And as the ad points out, that’s in addition to “the many millions in property, income and corporation taxes paid” by breweries, not to mention state excise taxes.

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Beer In Ads #1331: How Much Does The Brewing Industry Pay In State Excise Taxes?


Thursday’s ad is another one from the United States Brewers Foundation, from 1951. This a series of ads they did in 1951 using a Q&A format aimed at highlighting different positive aspects of beer and the brewing industry.

Q
How much does the Brewing Industry pay in state excise taxes?

A
Last year, state excise taxes on beer amounted to over $193 million.

And that’s in addition to the over $700 million in federal excise taxes, plus all of the other business taxes that every business pays.

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Beer In Ads #1330: Were There Any Brewers Among America’s Founding Fathers?


Wednesday’s ad is another one from the United States Brewers Foundation, from 1951. This a series of ads they did in 1951 using a Q&A format aimed at highlighting different positive aspects of beer and the brewing industry.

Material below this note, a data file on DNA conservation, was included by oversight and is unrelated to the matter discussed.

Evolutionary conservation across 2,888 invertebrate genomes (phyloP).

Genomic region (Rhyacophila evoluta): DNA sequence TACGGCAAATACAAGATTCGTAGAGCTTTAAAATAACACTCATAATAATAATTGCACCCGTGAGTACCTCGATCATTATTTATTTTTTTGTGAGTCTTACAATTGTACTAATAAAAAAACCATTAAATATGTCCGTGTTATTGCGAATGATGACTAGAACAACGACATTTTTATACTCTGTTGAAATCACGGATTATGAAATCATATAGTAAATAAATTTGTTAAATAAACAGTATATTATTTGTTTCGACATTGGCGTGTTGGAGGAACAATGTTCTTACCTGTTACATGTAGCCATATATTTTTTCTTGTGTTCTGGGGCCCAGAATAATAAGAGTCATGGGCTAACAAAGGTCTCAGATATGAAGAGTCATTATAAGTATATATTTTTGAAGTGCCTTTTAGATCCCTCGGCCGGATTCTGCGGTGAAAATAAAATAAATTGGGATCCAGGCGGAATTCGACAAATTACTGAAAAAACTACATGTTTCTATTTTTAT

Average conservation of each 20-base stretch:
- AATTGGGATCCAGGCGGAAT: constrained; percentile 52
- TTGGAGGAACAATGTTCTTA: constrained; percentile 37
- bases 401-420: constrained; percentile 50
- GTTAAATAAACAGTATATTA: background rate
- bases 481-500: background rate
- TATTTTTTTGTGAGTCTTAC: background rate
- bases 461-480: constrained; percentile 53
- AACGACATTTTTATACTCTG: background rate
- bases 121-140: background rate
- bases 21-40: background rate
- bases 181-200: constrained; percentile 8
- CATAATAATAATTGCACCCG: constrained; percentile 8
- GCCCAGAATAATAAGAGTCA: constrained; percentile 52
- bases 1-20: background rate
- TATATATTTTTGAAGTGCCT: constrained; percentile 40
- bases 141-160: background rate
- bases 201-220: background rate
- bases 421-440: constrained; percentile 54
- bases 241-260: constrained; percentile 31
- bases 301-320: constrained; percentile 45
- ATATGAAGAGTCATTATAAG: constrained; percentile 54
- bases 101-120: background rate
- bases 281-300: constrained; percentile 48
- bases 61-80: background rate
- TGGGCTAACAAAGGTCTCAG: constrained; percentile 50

Q
Were there any brewers among America’s founding fathers?

A
Yes. Samuel Adams — known as the “Father of the Revolution” — was a brewer in private life.

The ads talks about Adams “successfully” managing “the brewery that he inherited from Samuel Adams, Sr.” It seems more likely that at most he was a malster, and by all accounts not a particularly successful one. Although plenty of sources continue to claim he was a brewer, including several that claim he was a prosperous one, it seems more likely that he was not. The ad does say “in private life,” which could mean that he brewed for his household, at home, a not uncommon practice at the time.

Although there is more evidence that George Washington brewed beer, and Thomas Jefferson brewed later in life at Monticello, so the answer is still yes. Also, it seems likely that given that many households during colonial times brewed their own beer, that many other founders brewed beer, too.